By: Robert H. Sheinberg, D.P.M., D.A.B.F.A.S., F.A.C.F.A.S.
Fractures of the toes are very common in patients of all ages. The toes are very vulnerable to fractures, especially walk even around their house barefooted. Toes can hit a table, chair or wall. The patient will feel a crack in the bone and the toe may often appear to be out of place.
Fractures of the toes are also common when something drops on the toes or if the toes are stepped on. These bones are very small and are very vulnerable to excessive stress or heavy objects.
Pain, swelling and slight deformity are most commonly seen. Patients will often see a toe slightly out of place and put it back in place and tape the toes together. X-rays are usually necessary to evaluate the extent of the injury. In some cases nothing can be done except for taping the toe and placing it in a comfortable shoe. Other times the fracture can be bad enough to require a small pin to be placed through the toe to stabilize the fracture or an open reduction and internal fixation to fix the toe and prevent long-term problems. Fractures of the big toe are more serious conditions. This usually occurs from a heavy object falling on the toe. Fractures can cause the joint surface into the big toe joint or in the toe itself to become disrupted. They need to be evaluated and treated to prevent arthritis in these areas.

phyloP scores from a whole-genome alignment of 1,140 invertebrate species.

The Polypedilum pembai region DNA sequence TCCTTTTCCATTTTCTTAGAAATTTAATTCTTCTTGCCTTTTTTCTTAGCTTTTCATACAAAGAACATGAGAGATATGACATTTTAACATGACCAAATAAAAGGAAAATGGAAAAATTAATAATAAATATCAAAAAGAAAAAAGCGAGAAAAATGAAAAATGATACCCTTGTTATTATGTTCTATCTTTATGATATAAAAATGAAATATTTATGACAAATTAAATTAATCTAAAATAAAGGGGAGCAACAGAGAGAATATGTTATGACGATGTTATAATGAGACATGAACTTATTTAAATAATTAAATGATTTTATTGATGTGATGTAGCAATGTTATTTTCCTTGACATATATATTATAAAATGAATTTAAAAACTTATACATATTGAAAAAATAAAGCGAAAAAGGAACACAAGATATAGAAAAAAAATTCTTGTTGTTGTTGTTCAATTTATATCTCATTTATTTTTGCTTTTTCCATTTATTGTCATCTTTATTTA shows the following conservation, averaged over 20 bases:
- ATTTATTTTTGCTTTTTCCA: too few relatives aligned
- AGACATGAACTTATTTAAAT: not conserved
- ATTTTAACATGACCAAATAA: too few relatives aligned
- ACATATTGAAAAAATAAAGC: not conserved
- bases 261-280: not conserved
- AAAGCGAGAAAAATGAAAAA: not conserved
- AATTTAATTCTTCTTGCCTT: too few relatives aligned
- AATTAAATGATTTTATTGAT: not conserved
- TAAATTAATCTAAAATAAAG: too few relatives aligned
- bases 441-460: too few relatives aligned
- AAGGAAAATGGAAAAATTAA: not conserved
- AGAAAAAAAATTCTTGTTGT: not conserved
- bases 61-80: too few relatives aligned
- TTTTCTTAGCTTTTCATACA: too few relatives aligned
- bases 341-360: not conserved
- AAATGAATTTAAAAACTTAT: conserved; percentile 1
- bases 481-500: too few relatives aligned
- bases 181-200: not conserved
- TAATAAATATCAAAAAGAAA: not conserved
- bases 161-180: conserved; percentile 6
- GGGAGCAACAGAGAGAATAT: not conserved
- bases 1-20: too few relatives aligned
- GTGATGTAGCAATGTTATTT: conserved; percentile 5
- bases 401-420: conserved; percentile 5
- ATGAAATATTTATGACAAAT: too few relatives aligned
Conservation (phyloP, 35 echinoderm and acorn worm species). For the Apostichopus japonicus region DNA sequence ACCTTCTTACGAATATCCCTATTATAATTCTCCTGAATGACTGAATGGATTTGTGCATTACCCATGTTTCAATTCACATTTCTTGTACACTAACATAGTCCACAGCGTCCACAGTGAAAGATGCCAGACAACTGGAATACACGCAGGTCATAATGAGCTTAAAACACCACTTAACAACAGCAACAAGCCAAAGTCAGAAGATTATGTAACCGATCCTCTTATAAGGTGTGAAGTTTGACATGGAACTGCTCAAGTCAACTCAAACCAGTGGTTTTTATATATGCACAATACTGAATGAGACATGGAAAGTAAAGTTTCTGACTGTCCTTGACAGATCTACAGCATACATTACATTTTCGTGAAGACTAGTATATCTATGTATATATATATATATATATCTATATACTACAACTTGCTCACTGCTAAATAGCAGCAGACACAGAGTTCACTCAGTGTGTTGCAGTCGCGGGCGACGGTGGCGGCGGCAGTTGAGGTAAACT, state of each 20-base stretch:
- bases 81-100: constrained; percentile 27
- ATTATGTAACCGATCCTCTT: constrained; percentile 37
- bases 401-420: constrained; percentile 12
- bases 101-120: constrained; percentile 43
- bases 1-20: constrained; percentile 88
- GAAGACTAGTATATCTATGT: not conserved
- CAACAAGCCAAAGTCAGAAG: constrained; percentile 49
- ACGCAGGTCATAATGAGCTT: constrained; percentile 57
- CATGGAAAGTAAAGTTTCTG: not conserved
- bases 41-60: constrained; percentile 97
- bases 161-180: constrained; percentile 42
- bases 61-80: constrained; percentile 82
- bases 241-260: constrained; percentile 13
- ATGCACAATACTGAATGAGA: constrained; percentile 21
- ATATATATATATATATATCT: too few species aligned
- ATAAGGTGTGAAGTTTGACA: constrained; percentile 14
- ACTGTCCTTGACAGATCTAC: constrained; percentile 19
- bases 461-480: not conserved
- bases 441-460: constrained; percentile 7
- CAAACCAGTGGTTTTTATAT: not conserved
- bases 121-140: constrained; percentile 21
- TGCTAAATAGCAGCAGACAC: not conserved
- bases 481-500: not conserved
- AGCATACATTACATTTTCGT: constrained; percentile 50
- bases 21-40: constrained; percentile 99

Conservative care may be as simple as a boot or cast to unload the fractured big toe. Surgery may also be necessary to place more pins or screws in the area and allow the bones to heal primarily. This would avoid long-term problems.
Crush injuries to the toes from a heavy object falling on them can be significant injuries. The bone can be fractured and even point through the skin causing an open fracture. If present they need to be evaluated and treated immediately. These are considered surgical emergencies. It is important to clean out these wounds that have been opened. Repair of the fractures is often necessary coupled with treatment of any tendon injuries that may accompany the traumatic event. The long-term prognosis is depending on the degree of injury to the area. If arthritis develops in any toe joint, then surgery may be necessary to correct the problem and prevent pain and deformity.
Pre and Postop ORIF Displaced Big Toe Intra-articular Pediatric Fracture
Pediatric Coalition Fracture of the DIPJ fifth toe initial and healed
Avulsion fractures of the 2,3,4 toes
Avulsion Fracture of the big toe
Displaced fracture of the 5th toe head
Below is an x-ray of a severely comminuted fracture of the distal phalanx of an adult foot. Although this is a bad injury none of the fractures enter the interphalangeal joint.